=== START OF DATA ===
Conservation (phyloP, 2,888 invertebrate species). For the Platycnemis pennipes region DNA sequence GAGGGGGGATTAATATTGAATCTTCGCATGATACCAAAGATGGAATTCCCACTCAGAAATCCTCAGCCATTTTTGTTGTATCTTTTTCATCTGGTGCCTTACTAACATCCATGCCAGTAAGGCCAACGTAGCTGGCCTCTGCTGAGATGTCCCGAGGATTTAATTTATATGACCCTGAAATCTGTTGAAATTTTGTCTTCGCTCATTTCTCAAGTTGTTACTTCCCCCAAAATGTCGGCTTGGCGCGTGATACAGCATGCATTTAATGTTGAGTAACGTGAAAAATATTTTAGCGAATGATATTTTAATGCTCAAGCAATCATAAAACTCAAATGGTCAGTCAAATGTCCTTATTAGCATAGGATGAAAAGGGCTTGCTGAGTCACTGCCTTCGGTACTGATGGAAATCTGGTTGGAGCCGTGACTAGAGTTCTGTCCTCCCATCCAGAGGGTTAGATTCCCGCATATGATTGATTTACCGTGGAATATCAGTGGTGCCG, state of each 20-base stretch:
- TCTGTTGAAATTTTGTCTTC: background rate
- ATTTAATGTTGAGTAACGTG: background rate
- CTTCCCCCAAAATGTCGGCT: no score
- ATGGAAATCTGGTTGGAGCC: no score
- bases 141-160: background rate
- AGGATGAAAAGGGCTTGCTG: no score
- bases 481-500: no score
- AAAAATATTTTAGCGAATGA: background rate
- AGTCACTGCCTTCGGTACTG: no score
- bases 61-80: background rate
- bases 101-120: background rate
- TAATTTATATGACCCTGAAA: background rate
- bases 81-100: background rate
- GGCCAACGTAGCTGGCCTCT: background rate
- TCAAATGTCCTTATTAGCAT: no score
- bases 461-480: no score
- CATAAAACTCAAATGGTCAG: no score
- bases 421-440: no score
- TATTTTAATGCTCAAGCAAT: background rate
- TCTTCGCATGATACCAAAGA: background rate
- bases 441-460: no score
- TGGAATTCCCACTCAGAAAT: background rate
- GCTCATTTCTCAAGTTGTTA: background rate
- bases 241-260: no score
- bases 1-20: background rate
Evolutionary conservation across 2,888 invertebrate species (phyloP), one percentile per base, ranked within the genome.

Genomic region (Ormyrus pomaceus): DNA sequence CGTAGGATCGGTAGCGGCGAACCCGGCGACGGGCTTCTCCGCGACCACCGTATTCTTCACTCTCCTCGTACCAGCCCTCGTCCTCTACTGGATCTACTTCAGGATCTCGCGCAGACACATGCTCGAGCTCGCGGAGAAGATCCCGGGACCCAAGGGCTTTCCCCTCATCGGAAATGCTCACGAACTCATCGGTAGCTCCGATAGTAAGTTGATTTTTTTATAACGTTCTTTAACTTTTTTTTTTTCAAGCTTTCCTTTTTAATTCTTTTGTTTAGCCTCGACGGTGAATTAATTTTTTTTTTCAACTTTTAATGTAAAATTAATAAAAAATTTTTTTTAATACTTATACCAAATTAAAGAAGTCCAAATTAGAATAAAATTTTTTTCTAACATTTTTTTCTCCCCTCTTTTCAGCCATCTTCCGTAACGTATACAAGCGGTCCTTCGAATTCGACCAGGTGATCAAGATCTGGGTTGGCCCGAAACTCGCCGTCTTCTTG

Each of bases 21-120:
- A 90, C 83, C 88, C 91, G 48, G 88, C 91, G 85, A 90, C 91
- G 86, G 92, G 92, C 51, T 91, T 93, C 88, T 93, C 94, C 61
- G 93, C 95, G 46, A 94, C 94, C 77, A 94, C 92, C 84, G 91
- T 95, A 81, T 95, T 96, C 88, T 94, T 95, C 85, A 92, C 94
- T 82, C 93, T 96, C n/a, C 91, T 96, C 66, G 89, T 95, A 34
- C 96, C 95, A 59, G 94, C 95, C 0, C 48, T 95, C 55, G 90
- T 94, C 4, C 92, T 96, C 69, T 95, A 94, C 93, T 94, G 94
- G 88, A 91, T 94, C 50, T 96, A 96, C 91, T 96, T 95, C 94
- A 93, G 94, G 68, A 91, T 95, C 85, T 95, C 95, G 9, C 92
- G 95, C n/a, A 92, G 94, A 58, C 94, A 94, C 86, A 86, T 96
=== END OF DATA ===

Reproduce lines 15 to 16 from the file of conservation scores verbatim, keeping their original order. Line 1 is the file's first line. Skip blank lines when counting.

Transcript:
- GGCCAACGTAGCTGGCCTCT: background rate
- TCAAATGTCCTTATTAGCAT: no score